Situation: Couple with home by the water and boat won’t cut costs or downsize for 20 years
Solution: Maintain lifestyle by spending taxable income to age 80, then downsize, invest capital
In British Columbia, a couple we’ll call Drew and Penny, both 60, live by the sea and sail their boat often. They are trying to make the most of financial and other assets that total $2,175,000. Drew has already retired. Penny, a health-care professional, expects to quit work within a few years. Family income is $2,000 per month from Penny’s part-time work plus investment income from $790,000 of financial assets. Their expenses are $4,300 per month or $51,600 per year. That’s their target retirement income. It’s based on a determination to live precisely as they do now for as long as they can. They need a fix that keeps their way of life intact and allows for a good life after age 80, all within budget.
The financial problem is to find ways to increase their income in a fashion that is tax-efficient. The base of their retirement plan consists of two commitments: one, keep their house, their largest asset, until age 80 and two, keep their boat until they can sail no more. In one sense, this is a carefree life by the water plan. In another sense, it is a form of capital conservation with a termination date that could as well apply to others who are determined to drive their RVs as long as they can or to keep a cottage in a faraway place until, in old age, they figure that driving great distances is no longer practical.
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Family Finance asked Derek Moran, head of Smarter Financial Planning Ltd. in Kelowna, B.C., to work with Drew and Penny. He designed a two-stage solution based on taking out savings and income in a 20-year period and then, when capital has been spent, downsizing their $1,200,000 house by half to obtain more money for the remainder of their lives. This is a plan for the long-term.
Costs and benefits
Their plan has an unusual cost, Moran notes. The boat, with a market price of $125,000, has an appetite for cash. They spend $850 per month, $10,200 per year, mooring it, maintaining it and keeping its gas tanks full. They want to keep it as long as possible, but if they were ill or just too old to use it safely, it could be sold, its price added to capital and its costs shifted perhaps to long-term care.
The couple’s financial assets are in three accounts — TFSA, RRSP and taxable. Their income will be composed of draws from the accounts plus Old Age Security at $7,360 per year and Canada Pension Plan benefits of $714 per month for Drew and $987 per month for Penny, all starting at age 65.
The strategic problem is to maintain they way of life for the first two decades of retirement.
Cash flows
Looking at the accounts in detail, the couple’s $143,000 TFSA balance growing at three per cent per year after inflation would support untaxable income of $9,330 per year for 20 years to age 80.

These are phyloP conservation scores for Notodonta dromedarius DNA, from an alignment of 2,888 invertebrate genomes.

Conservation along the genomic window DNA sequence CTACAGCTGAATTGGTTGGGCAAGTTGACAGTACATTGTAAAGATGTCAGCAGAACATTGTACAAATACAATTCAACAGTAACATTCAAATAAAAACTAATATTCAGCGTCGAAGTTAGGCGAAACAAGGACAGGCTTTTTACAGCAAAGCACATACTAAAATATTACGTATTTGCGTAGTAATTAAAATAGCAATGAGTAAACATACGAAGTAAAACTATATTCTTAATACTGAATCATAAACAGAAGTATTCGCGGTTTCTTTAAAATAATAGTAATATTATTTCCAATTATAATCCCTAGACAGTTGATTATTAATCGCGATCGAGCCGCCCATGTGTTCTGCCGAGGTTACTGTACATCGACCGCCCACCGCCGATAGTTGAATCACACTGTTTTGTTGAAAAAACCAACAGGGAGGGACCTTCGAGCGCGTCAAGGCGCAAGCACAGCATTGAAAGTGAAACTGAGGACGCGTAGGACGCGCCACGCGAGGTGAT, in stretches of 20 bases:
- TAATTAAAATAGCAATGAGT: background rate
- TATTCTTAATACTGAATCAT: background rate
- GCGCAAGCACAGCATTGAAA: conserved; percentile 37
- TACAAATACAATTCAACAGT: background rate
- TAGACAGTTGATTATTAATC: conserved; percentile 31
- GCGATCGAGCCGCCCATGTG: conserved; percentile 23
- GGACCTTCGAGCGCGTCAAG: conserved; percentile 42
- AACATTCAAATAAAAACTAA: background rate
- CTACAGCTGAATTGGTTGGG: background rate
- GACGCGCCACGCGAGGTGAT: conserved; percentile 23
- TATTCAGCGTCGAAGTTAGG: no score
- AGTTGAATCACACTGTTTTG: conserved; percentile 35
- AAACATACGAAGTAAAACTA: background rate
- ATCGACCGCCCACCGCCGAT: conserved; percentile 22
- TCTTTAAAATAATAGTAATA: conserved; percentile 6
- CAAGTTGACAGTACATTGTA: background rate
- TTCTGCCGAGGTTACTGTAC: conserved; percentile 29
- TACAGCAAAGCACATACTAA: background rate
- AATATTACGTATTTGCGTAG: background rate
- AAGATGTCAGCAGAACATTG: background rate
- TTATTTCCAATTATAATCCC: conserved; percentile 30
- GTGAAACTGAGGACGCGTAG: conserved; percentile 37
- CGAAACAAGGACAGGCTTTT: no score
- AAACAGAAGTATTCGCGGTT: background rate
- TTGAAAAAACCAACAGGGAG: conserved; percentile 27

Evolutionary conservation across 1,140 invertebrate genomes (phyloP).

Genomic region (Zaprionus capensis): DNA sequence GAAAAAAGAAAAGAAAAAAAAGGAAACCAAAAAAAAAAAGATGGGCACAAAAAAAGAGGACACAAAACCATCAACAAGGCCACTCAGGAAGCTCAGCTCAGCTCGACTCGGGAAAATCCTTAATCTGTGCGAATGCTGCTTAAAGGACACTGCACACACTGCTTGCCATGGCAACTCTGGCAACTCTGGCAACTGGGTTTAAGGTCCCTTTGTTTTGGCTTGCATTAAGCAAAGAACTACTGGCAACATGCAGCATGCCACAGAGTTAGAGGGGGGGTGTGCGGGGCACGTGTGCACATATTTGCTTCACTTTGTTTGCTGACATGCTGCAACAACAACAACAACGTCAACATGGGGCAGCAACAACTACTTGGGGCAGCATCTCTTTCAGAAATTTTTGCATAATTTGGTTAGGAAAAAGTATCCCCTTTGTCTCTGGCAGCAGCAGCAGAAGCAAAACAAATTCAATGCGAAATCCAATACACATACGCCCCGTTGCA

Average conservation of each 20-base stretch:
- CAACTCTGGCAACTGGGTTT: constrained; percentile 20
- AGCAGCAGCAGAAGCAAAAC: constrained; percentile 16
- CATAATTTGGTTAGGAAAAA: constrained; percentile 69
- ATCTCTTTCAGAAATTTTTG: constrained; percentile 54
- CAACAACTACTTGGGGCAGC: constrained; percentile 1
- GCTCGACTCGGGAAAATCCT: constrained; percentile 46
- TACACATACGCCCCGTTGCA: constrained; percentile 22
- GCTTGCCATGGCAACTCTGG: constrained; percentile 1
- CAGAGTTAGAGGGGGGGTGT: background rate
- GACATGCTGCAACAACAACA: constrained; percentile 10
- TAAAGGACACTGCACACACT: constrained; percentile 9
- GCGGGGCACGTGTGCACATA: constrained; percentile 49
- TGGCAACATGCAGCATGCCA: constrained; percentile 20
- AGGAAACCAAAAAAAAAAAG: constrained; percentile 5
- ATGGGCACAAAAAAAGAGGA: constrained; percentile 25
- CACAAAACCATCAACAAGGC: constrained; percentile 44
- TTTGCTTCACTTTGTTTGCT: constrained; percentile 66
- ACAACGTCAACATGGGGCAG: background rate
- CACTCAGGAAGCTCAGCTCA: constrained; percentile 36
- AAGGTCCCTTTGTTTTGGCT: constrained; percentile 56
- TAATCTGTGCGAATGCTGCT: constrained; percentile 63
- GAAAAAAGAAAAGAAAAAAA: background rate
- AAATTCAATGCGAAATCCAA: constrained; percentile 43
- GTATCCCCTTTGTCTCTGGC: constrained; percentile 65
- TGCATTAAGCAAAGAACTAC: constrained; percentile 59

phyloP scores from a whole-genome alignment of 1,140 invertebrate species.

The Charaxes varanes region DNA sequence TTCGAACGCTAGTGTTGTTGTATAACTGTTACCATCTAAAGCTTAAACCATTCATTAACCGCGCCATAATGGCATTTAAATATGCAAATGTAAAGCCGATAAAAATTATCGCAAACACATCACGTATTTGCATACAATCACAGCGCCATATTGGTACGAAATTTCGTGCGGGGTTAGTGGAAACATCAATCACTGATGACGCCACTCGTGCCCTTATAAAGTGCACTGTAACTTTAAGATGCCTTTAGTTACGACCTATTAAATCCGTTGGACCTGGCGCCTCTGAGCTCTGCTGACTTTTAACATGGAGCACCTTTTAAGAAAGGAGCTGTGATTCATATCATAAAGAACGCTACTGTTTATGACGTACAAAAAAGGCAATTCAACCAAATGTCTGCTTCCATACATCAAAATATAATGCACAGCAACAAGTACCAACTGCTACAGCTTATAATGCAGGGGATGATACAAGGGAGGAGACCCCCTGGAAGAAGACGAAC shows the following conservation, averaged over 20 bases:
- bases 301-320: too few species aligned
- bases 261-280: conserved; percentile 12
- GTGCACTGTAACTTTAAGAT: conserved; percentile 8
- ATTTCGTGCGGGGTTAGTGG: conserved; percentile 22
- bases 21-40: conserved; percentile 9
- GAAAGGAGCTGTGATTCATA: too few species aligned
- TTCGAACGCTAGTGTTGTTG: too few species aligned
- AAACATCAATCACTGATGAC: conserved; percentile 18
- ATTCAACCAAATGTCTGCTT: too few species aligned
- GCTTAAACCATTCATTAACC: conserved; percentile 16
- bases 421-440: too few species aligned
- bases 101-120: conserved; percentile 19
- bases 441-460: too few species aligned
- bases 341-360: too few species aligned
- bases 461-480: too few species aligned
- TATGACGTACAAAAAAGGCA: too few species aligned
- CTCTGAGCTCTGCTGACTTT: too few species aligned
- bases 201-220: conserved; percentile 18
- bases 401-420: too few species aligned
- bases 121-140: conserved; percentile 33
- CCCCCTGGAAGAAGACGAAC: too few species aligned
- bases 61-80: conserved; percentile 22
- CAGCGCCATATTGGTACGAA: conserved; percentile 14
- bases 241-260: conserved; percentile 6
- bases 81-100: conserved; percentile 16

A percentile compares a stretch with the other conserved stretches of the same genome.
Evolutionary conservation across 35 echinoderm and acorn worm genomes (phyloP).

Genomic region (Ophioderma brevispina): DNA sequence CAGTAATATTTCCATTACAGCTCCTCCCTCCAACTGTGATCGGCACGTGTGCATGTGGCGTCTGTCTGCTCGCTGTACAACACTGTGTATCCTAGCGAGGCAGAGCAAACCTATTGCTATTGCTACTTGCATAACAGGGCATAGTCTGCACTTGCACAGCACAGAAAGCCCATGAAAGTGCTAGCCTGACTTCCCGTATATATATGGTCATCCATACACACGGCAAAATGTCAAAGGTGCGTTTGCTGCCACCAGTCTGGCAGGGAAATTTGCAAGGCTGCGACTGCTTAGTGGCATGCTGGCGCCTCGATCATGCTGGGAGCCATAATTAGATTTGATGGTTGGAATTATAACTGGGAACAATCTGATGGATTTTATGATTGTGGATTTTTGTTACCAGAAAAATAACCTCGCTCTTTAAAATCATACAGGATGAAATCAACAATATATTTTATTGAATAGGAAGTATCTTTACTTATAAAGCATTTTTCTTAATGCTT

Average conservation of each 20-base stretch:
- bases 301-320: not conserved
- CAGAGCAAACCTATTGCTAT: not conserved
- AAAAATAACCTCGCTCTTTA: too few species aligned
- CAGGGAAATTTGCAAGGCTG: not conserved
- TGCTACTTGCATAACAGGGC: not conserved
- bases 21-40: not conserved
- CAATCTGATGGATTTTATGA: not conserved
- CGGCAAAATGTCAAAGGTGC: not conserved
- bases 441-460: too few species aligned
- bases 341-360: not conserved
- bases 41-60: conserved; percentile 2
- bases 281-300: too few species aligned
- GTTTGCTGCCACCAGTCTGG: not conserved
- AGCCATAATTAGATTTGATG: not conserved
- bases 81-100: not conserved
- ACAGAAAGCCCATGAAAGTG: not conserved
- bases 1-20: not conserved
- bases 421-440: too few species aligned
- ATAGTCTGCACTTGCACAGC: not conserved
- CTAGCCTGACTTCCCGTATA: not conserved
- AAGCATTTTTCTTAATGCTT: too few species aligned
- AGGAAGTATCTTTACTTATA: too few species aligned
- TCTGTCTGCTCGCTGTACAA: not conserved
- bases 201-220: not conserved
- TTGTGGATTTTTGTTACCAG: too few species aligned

The $535,000 combined RRSP balance growing at three per cent per year after inflation would support a taxable income of $35,960 per year.
Their $102,000 of taxable investments generating a three per cent return after inflation would produce a total annual income of $6,856 starting at 60.
We are leaving $10,000 cash uninvested in chequing accounts.
If we add up the various components of income from now to the time that both partners are 65, they would have $9,330 from TFSAs, RRSP payments of $35,960, and taxable income of $6,856 from non-registered accounts for a total of $52,146 per year. With splits of eligible income, no tax on TFSA cash flow and six per cent average income tax, they would have $4,131 per month to spend. That is below their present spending of $4,300 per month, but with small economies they would get by.
When both partners are 65, they could add CPP payments of $8,568 per year for Drew and $11,844 per year for Penny and $7,360 Old Age Security benefits for each partner. That would push total annual income to $87,278. With splits of eligible income and no tax on TFSA payouts and after 14 per cent tax on remaining income and restoration of TFSA payouts, they would have $6,364 per month to spend. What they don’t spend, they could save, adding perhaps $2,000 per month to their capital for travel or even a new boat.
The endgame
When they reach 80, though all investment income and capital may have been distributed, Drew and Penny would still have CPP, OAS and their home with a present value of $1,200,000. For more income, they could then downsize. If they extracted, say, $600,000 from the house and invested it at three per cent after inflation for 20 years from age 80 to their age 100, that capital would generate $40,330 per year. It would be surplus to their needs and could be used for care or, perhaps, for sailing on other people’s boats. The balance of the sale, 95 per cent of $1,200,000 less $600,000 or $540,000 could pay for a condo or small house.
This solution accepts the idea that Drew and Penny can keep their boat and pay its bills for two decades and then, if they still wish, keep cruising in ocean liners as passengers. It allows for maintaining their present way of life until age 80 and then, perhaps with savings from not consuming all income, a decision on whether to sell their boat or keep it. The solution is realistic in that it gives the couple more spending in early years and lets them reduce assets via downsizing later in life.
“This solution for a couple in love with the sea could be the same for others with a house and garden they want to keep until, in old age, tilling is too hard,” Moran explains.
Retirement stars: Four **** out of five
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